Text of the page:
Car Industry

Self-proclaimed Tesla competitor receives big funding push

George Hotz, who proclaimed he could beat Tesla's semi-autonomous Autopilot system, receives $3.1 million in funding to further flesh out his company, Comma.ai.

Tesla

George Hotz explains levels of vehicular autonomy as part of a Bloomberg Business feature on his homebrew tech.

YouTube screengrab via Andrew Krok/Roadshow

Late last year, Bloomberg ran a feature on George Hotz, the first man to crack the iPhone. He's since moved on from phones to cars, and his stated goal was to create a semi-autonomous system similar to, but better than Tesla's Autopilot. Now, it turns out he's got some decent money behind his efforts.

Re/code reports that Comma.ai received a $3.1 million funding round, led by venture-capital firm Andreessen Horowitz. This money will go toward fleshing out his full-time staff, which currently numbers just four (plus Hotz himself, who's been self-funding the company until now).

The goal is to launch the company with a single product -- an aftermarket kit that equips a vehicle with semi-autonomous technology similar to Autopilot. Starting out, the system would be limited to highways. But perhaps more impressive than this promise is the price target, as Comma.ai wants to sell its kit for less than $1,000.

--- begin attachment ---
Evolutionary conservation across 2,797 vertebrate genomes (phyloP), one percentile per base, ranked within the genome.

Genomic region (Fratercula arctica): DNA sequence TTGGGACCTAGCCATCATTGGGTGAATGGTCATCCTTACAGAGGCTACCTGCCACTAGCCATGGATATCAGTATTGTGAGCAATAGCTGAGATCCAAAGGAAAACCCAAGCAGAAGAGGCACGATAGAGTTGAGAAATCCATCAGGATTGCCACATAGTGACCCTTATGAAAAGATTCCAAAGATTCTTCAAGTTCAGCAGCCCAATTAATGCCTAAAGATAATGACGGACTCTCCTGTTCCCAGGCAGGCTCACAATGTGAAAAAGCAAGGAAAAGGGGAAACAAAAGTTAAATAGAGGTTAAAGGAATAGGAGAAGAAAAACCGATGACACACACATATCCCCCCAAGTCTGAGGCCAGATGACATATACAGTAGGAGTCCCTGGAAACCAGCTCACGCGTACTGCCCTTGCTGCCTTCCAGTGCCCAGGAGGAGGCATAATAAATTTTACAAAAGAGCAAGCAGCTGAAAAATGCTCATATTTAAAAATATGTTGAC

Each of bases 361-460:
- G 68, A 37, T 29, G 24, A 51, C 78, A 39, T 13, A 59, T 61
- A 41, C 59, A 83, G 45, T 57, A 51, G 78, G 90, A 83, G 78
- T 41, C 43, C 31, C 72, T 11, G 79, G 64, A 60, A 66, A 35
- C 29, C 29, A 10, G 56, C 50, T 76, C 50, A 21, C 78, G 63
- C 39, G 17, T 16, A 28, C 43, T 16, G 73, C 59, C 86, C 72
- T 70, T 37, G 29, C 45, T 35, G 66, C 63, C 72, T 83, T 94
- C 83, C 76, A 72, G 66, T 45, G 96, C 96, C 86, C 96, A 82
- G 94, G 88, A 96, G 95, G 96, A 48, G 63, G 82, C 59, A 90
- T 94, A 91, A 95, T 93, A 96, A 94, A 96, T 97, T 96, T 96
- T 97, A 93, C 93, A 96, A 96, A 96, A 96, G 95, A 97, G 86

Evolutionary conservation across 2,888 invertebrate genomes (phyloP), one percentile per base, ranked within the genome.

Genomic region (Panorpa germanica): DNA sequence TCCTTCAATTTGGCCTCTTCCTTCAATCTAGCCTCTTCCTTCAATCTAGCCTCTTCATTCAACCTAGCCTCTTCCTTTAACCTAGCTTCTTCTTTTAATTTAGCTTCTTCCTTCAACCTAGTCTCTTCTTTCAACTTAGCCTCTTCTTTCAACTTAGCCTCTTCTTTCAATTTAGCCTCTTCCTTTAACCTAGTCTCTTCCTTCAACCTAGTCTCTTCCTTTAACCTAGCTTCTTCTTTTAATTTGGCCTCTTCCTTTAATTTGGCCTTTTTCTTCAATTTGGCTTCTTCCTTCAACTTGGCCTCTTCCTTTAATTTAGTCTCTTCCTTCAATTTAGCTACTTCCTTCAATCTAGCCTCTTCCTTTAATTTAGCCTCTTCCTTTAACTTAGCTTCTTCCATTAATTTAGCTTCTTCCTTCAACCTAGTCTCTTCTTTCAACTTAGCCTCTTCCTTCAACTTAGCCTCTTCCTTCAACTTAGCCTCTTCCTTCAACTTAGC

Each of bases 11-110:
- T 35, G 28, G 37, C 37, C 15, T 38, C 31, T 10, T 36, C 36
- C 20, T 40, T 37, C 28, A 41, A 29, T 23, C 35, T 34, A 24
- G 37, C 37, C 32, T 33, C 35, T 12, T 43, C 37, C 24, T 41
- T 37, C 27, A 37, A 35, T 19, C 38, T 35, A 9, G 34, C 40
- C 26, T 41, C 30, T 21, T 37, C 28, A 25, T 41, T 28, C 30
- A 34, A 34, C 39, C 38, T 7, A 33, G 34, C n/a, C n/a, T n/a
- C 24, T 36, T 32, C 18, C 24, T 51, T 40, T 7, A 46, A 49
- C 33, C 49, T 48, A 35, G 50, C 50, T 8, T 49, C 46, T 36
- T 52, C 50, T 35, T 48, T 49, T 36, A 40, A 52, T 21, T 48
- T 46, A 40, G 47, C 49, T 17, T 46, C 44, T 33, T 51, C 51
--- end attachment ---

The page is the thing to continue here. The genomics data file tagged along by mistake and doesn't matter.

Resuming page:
Of course, the system won't work on just any old car. "The absolute minimum requirement is that the car has to have electronic power steering and [automatic] braking," Hotz told Re/code.

This may also require gaining access to an automaker's application program interface (API), the sets of rules and procedures that govern how certain bits of software and hardware should interact. But even that might not be necessary, according to Hotz: "[T]he world I come from is hacking. This is what I do. Maybe you don't have to provide me your API; maybe we can make it work with just software modifications."